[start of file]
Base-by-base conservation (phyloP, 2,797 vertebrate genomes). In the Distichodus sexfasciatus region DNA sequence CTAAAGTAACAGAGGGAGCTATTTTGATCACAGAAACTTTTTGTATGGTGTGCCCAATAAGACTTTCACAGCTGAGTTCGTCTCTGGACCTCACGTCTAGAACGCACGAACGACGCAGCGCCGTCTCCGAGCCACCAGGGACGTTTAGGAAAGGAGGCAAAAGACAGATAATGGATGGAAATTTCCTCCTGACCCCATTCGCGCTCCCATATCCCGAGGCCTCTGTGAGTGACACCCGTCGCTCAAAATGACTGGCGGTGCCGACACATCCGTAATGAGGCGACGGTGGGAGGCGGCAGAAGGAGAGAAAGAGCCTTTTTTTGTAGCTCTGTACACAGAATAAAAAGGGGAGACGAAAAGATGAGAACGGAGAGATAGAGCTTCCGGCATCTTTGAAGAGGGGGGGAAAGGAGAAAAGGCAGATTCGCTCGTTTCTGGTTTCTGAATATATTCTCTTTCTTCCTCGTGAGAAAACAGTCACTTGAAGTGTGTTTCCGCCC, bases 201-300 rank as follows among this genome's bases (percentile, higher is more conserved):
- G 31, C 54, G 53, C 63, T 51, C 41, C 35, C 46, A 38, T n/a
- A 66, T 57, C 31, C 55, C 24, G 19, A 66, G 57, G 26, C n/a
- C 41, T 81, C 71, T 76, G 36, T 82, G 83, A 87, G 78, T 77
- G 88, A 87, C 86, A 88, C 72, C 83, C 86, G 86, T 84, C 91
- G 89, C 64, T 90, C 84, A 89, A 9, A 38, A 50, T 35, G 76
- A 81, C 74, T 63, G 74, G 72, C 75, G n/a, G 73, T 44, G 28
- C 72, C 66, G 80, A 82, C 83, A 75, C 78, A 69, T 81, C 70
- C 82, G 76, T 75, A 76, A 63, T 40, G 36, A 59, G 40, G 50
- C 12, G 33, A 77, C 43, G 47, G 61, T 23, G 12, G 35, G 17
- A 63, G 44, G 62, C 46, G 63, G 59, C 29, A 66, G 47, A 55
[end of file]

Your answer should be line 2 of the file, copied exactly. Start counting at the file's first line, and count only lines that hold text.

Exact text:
- G 31, C 54, G 53, C 63, T 51, C 41, C 35, C 46, A 38, T n/a